Aug 15, 2018

The corporate renewables surge

Photo: William Campbell/Corbis/Getty Images

Two recent analyses arrive at the same conclusion: U.S. corporate deals to directly purchase renewable power will shatter previous records this year as companies including Facebook and Apple expand their contracting.

Why it matters: Separate data from the nonprofit Rocky Mountain Institute (RMI) and the consultancy Bloomberg New Energy Finance (BNEF) signal how power purchase agreements are emerging as an important driver of wind and solar expansion, even as the White House abandons U.S. climate goals.

Between the lines: Two big forces are driving the increases in direct procurement — corporate environmental pledges and falling renewables costs.

By the numbers:

  • RMI's Business Renewables Center, which helps companies navigate deals, said new corporate procurement so far this year totals 3.86 GW, already outstripping the prior record of 3.12 GW for 2015.
  • BNEF, which uses slightly different methodology, shared data with Axios showing nearly 4.2 GW of U.S. procurement so far this year. (It's part of a wider BNEF analysis noting worldwide corporate purchasing has already set a new record this year.)
  • Both groups say that Facebook has been the biggest player this year, citing their mid-July announcement of a deal with Pacific Power to build 437 MW worth of solar projects to supply an Oregon data center.

What they're saying:

"This trend is somewhat inoculated from federal policy. There's no specific federal policy that incentivizes corporates to pursue large-scale renewable energy transactions per se, and companies are largely pursuing these transactions due to their commitments to corporate social responsibility."
— Kevin Haley, manager, Business Renewables Center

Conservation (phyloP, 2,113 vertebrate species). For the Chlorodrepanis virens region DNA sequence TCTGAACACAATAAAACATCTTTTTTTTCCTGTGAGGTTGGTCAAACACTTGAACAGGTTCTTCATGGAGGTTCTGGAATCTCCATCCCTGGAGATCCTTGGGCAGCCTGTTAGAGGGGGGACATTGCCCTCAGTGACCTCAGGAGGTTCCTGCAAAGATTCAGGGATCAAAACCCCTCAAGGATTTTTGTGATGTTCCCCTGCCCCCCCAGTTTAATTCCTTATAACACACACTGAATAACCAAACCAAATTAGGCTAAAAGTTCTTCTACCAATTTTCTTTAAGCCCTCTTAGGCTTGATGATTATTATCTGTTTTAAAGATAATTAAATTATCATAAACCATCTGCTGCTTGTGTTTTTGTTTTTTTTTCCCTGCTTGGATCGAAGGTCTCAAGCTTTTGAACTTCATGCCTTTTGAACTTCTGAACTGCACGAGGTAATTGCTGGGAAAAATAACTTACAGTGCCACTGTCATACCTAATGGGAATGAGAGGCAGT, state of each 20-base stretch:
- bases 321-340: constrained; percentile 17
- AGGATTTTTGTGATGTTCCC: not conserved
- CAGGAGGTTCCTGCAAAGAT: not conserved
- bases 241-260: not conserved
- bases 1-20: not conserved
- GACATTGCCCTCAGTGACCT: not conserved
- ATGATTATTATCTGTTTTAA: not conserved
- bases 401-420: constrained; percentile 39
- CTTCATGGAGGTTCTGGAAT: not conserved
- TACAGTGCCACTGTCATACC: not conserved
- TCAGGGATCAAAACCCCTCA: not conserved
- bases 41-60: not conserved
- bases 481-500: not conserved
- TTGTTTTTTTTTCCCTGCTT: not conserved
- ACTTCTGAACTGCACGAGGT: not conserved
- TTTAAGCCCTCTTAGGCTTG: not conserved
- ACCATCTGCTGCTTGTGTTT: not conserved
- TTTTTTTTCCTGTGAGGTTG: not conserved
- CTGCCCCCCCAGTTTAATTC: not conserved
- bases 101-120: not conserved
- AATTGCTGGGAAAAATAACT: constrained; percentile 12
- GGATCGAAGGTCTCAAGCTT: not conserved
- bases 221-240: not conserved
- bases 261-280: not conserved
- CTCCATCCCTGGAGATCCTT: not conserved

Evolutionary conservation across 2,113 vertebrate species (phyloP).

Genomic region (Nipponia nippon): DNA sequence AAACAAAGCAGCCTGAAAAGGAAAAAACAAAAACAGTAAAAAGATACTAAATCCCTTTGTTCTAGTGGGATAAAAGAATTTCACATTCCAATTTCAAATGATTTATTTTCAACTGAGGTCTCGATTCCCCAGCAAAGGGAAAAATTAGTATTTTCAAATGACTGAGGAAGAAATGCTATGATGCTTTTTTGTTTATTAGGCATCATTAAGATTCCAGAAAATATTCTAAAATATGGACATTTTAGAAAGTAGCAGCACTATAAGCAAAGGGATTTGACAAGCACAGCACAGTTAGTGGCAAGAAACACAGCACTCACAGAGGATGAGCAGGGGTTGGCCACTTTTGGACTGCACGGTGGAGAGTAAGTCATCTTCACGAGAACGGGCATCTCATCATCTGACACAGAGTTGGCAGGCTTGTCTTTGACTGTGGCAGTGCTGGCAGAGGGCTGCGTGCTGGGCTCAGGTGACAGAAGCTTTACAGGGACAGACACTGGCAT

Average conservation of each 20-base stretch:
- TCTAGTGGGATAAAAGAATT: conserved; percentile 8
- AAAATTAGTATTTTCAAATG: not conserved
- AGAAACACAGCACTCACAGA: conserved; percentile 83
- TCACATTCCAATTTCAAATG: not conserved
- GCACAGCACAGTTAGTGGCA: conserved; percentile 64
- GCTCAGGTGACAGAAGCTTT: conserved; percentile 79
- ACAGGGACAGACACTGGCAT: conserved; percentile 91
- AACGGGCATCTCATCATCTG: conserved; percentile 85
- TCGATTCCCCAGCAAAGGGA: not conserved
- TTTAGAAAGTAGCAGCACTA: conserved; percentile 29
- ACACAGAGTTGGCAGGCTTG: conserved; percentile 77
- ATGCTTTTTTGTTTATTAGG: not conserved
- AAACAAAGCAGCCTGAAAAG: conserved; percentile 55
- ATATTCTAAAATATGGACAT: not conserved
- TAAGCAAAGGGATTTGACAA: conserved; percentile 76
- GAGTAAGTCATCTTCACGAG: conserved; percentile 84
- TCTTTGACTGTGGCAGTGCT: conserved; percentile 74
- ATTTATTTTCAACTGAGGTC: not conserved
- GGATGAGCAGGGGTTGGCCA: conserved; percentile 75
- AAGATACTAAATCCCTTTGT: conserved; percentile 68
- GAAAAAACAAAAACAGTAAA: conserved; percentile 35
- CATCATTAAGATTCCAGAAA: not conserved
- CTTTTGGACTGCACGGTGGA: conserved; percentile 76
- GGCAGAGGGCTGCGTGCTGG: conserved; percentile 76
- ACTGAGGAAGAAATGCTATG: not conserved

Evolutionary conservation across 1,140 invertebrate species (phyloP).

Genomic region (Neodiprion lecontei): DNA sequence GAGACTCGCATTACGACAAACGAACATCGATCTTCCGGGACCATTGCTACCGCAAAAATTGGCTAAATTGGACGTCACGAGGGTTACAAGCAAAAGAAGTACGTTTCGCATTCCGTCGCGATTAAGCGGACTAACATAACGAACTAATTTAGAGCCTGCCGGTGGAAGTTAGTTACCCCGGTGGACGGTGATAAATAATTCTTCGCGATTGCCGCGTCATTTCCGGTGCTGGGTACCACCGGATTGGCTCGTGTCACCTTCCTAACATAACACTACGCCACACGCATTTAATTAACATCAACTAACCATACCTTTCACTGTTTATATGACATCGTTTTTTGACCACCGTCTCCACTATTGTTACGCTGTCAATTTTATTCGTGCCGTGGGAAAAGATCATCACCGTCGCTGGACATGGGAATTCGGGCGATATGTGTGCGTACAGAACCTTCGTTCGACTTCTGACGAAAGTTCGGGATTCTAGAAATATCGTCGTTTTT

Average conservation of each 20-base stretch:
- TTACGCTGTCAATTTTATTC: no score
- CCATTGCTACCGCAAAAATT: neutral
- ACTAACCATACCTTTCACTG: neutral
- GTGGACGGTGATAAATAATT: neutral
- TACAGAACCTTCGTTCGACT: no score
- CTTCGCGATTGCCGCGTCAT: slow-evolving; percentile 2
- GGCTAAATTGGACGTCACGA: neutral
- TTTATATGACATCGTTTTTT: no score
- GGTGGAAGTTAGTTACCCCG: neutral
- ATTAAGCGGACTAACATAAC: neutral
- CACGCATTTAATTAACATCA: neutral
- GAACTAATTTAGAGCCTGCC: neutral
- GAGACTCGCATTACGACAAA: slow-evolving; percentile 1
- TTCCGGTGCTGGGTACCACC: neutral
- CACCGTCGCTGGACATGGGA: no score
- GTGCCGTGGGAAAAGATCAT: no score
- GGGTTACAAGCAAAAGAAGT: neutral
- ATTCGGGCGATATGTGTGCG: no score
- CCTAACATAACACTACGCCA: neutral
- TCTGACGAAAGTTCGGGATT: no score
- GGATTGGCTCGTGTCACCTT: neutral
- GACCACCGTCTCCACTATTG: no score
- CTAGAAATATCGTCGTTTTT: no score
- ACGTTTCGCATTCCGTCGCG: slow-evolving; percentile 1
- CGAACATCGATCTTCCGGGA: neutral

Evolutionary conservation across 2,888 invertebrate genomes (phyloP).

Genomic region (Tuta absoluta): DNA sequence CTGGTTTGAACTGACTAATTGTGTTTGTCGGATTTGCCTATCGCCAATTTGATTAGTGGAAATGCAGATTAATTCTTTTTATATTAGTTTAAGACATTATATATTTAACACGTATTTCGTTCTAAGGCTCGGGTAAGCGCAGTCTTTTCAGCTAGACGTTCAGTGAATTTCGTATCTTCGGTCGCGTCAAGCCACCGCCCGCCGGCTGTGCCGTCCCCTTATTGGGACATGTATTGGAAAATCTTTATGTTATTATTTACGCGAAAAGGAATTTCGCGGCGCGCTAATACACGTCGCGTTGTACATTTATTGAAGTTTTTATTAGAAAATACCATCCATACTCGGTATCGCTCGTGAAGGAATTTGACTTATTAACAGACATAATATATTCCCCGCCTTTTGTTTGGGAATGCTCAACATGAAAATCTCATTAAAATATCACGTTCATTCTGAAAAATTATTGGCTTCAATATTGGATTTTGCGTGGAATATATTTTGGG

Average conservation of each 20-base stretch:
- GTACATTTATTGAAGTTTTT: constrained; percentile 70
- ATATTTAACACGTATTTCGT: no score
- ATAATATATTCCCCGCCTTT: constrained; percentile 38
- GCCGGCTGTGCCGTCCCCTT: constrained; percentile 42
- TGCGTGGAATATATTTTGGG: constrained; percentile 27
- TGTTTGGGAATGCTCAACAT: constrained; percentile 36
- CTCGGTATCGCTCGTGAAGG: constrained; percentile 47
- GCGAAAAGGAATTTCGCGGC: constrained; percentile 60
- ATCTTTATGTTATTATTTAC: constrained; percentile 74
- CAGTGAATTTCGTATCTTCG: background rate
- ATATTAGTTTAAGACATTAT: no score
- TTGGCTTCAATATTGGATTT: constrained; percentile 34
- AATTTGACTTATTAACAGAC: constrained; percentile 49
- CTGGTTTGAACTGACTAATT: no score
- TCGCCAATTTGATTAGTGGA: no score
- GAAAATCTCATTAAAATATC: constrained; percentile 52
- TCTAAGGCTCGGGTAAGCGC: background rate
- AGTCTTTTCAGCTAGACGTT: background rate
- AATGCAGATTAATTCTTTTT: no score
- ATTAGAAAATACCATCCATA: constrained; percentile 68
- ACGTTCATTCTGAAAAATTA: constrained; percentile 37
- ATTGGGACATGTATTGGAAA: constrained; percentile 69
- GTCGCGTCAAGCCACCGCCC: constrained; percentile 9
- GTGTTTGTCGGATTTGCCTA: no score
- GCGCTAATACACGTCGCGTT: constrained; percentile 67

BNEF's analysis similarly notes that many corporate sustainability plans to cut or offset carbon emissions create incentives for supporting renewables projects.

  • "Activity would not approach current levels if there were no opportunity for long-term savings," BNEF adds.

To be sure: In the wider climate context, federal policy matters a lot.

  • This recent Rhodium Group report shows how White House plans to scuttle or weaken several Obama-era rules will knock the U.S. even further off the trajectory to meet the U.S. commitment under the Paris agreement to cut greenhouse gas emissions by 26%–28% by 2025.

Go deeper

The wreckage of summer

Illustration: Sarah Grillo/Axios

We usually think of Memorial Day as the start of the summer, with all of the fun and relaxation that goes with it — but this one is just going to remind us of all of the plans that have been ruined by the coronavirus.

Why it matters: If you thought it was stressful to be locked down during the spring, just wait until everyone realizes that all the traditional summer activities we've been looking forward to are largely off-limits this year.

Coronavirus dashboard

Illustration: Aïda Amer/Axios

  1. Global: Total confirmed cases as of 8 a.m. ET: 5,428,605 — Total deaths: 345,375 — Total recoveries — 2,179,408Map.
  2. U.S.: Total confirmed cases as of 8 a.m. ET: 1,643,499 — Total deaths: 97,722 — Total recoveries: 366,736 — Total tested: 14,163,915Map.
  3. World: White House announces travel restrictions on Brazil Over 100 cases in Germany tied to single day of church services.
  4. Public health: Officials are urging Americans to wear masks over Memorial Day.
  5. Economy: White House economic adviser Kevin Hassett says it's possible the unemployment rate could still be in double digits by November's election.
  6. Federal government: Trump attacks a Columbia University study that suggests earlier lockdown could have saved 36,000 American lives.
  7. What should I do? Hydroxychloroquine questions answeredTraveling, asthma, dishes, disinfectants and being contagiousMasks, lending books and self-isolatingExercise, laundry, what counts as soap — Pets, moving and personal healthAnswers about the virus from Axios expertsWhat to know about social distancingHow to minimize your risk.
  8. Other resources: CDC on how to avoid the virus, what to do if you get it, the right mask to wear.

Subscribe to Mike Allen's Axios AM to follow our coronavirus coverage each morning from your inbox.

Updated 5 hours ago - Politics & Policy

U.S. coronavirus updates

Data: The Center for Systems Science and Engineering at Johns Hopkins; Map: Andrew Witherspoon/Axios. This graphic includes "probable deaths" that New York City began reporting on April 14.

The CDC is warning of potentially "aggressive rodent behavior" amid a rise in reports of rat activity in several areas, as the animals search further for food while Americans stay home more during the coronavirus pandemic.

By the numbers: More than 97,700 people have died from COVID-19 and over 1.6 million have tested positive in the U.S. Over 366,700 Americans have recovered and more than 14.1 million tests have been conducted.